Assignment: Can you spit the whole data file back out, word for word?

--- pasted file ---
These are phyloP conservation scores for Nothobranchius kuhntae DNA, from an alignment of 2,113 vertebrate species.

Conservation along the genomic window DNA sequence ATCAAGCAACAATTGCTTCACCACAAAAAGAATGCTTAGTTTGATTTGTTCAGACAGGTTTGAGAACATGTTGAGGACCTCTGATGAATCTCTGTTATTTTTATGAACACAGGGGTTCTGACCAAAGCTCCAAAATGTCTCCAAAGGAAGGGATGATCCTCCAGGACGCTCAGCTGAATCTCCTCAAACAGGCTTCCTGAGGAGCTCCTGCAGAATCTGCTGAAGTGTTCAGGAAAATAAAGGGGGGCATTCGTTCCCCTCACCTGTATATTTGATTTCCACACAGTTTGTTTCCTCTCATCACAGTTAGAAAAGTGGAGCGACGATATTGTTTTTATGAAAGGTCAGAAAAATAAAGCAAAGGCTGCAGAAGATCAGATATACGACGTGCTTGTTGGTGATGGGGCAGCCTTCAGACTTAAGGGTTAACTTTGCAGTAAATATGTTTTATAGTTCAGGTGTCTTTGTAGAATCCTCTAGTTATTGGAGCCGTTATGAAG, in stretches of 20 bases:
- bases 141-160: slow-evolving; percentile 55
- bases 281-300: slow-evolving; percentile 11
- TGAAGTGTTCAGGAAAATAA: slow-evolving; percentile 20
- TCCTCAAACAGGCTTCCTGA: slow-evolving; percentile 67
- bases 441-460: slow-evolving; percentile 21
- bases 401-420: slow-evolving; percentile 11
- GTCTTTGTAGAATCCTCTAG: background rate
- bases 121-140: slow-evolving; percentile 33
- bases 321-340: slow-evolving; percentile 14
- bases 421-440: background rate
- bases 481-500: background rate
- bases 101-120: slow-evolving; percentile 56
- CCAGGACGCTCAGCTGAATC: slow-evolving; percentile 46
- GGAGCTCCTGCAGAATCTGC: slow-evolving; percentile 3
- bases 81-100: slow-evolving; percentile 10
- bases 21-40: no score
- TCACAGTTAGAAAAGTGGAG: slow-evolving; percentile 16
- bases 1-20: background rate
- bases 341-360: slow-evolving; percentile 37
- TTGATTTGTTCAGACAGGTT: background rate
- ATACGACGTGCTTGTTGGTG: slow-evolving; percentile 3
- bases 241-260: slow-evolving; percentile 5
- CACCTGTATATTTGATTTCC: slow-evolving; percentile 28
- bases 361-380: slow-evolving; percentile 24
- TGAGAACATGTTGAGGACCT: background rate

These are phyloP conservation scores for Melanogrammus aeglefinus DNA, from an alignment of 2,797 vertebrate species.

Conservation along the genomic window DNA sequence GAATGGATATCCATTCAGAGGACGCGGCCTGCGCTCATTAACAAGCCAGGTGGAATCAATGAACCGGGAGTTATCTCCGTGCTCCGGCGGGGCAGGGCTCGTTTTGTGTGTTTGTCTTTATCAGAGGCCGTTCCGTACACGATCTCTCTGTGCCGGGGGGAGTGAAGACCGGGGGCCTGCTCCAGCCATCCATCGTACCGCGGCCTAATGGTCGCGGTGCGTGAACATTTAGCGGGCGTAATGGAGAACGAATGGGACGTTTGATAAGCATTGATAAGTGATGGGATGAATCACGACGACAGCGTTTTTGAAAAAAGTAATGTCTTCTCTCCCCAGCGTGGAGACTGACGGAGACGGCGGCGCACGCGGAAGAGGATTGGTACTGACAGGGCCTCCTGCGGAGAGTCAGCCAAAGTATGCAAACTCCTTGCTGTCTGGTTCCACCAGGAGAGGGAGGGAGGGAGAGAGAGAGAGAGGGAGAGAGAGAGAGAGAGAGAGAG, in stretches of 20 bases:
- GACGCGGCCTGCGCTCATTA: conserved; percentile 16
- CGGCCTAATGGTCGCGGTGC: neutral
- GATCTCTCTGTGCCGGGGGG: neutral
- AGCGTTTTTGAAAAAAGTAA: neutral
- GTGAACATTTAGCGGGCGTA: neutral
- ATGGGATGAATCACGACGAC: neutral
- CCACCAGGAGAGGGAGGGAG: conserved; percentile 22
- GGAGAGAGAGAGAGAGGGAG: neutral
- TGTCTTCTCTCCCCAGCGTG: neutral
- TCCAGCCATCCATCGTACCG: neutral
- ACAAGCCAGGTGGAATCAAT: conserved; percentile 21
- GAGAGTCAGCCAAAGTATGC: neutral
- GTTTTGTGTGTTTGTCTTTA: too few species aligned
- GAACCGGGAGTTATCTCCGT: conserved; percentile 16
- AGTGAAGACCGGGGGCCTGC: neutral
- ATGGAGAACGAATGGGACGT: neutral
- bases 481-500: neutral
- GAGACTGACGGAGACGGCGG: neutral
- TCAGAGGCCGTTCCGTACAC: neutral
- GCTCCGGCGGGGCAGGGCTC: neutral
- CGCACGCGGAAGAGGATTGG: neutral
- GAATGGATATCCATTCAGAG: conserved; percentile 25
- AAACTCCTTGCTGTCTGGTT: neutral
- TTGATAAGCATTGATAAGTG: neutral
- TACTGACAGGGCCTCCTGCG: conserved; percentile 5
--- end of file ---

These are phyloP conservation scores for Nothobranchius kuhntae DNA, from an alignment of 2,113 vertebrate species.

Conservation along the genomic window DNA sequence ATCAAGCAACAATTGCTTCACCACAAAAAGAATGCTTAGTTTGATTTGTTCAGACAGGTTTGAGAACATGTTGAGGACCTCTGATGAATCTCTGTTATTTTTATGAACACAGGGGTTCTGACCAAAGCTCCAAAATGTCTCCAAAGGAAGGGATGATCCTCCAGGACGCTCAGCTGAATCTCCTCAAACAGGCTTCCTGAGGAGCTCCTGCAGAATCTGCTGAAGTGTTCAGGAAAATAAAGGGGGGCATTCGTTCCCCTCACCTGTATATTTGATTTCCACACAGTTTGTTTCCTCTCATCACAGTTAGAAAAGTGGAGCGACGATATTGTTTTTATGAAAGGTCAGAAAAATAAAGCAAAGGCTGCAGAAGATCAGATATACGACGTGCTTGTTGGTGATGGGGCAGCCTTCAGACTTAAGGGTTAACTTTGCAGTAAATATGTTTTATAGTTCAGGTGTCTTTGTAGAATCCTCTAGTTATTGGAGCCGTTATGAAG, in stretches of 20 bases:
- bases 141-160: slow-evolving; percentile 55
- bases 281-300: slow-evolving; percentile 11
- TGAAGTGTTCAGGAAAATAA: slow-evolving; percentile 20
- TCCTCAAACAGGCTTCCTGA: slow-evolving; percentile 67
- bases 441-460: slow-evolving; percentile 21
- bases 401-420: slow-evolving; percentile 11
- GTCTTTGTAGAATCCTCTAG: background rate
- bases 121-140: slow-evolving; percentile 33
- bases 321-340: slow-evolving; percentile 14
- bases 421-440: background rate
- bases 481-500: background rate
- bases 101-120: slow-evolving; percentile 56
- CCAGGACGCTCAGCTGAATC: slow-evolving; percentile 46
- GGAGCTCCTGCAGAATCTGC: slow-evolving; percentile 3
- bases 81-100: slow-evolving; percentile 10
- bases 21-40: no score
- TCACAGTTAGAAAAGTGGAG: slow-evolving; percentile 16
- bases 1-20: background rate
- bases 341-360: slow-evolving; percentile 37
- TTGATTTGTTCAGACAGGTT: background rate
- ATACGACGTGCTTGTTGGTG: slow-evolving; percentile 3
- bases 241-260: slow-evolving; percentile 5
- CACCTGTATATTTGATTTCC: slow-evolving; percentile 28
- bases 361-380: slow-evolving; percentile 24
- TGAGAACATGTTGAGGACCT: background rate

These are phyloP conservation scores for Melanogrammus aeglefinus DNA, from an alignment of 2,797 vertebrate species.

Conservation along the genomic window DNA sequence GAATGGATATCCATTCAGAGGACGCGGCCTGCGCTCATTAACAAGCCAGGTGGAATCAATGAACCGGGAGTTATCTCCGTGCTCCGGCGGGGCAGGGCTCGTTTTGTGTGTTTGTCTTTATCAGAGGCCGTTCCGTACACGATCTCTCTGTGCCGGGGGGAGTGAAGACCGGGGGCCTGCTCCAGCCATCCATCGTACCGCGGCCTAATGGTCGCGGTGCGTGAACATTTAGCGGGCGTAATGGAGAACGAATGGGACGTTTGATAAGCATTGATAAGTGATGGGATGAATCACGACGACAGCGTTTTTGAAAAAAGTAATGTCTTCTCTCCCCAGCGTGGAGACTGACGGAGACGGCGGCGCACGCGGAAGAGGATTGGTACTGACAGGGCCTCCTGCGGAGAGTCAGCCAAAGTATGCAAACTCCTTGCTGTCTGGTTCCACCAGGAGAGGGAGGGAGGGAGAGAGAGAGAGAGGGAGAGAGAGAGAGAGAGAGAGAG, in stretches of 20 bases:
- GACGCGGCCTGCGCTCATTA: conserved; percentile 16
- CGGCCTAATGGTCGCGGTGC: neutral
- GATCTCTCTGTGCCGGGGGG: neutral
- AGCGTTTTTGAAAAAAGTAA: neutral
- GTGAACATTTAGCGGGCGTA: neutral
- ATGGGATGAATCACGACGAC: neutral
- CCACCAGGAGAGGGAGGGAG: conserved; percentile 22
- GGAGAGAGAGAGAGAGGGAG: neutral
- TGTCTTCTCTCCCCAGCGTG: neutral
- TCCAGCCATCCATCGTACCG: neutral
- ACAAGCCAGGTGGAATCAAT: conserved; percentile 21
- GAGAGTCAGCCAAAGTATGC: neutral
- GTTTTGTGTGTTTGTCTTTA: too few species aligned
- GAACCGGGAGTTATCTCCGT: conserved; percentile 16
- AGTGAAGACCGGGGGCCTGC: neutral
- ATGGAGAACGAATGGGACGT: neutral
- bases 481-500: neutral
- GAGACTGACGGAGACGGCGG: neutral
- TCAGAGGCCGTTCCGTACAC: neutral
- GCTCCGGCGGGGCAGGGCTC: neutral
- CGCACGCGGAAGAGGATTGG: neutral
- GAATGGATATCCATTCAGAG: conserved; percentile 25
- AAACTCCTTGCTGTCTGGTT: neutral
- TTGATAAGCATTGATAAGTG: neutral
- TACTGACAGGGCCTCCTGCG: conserved; percentile 5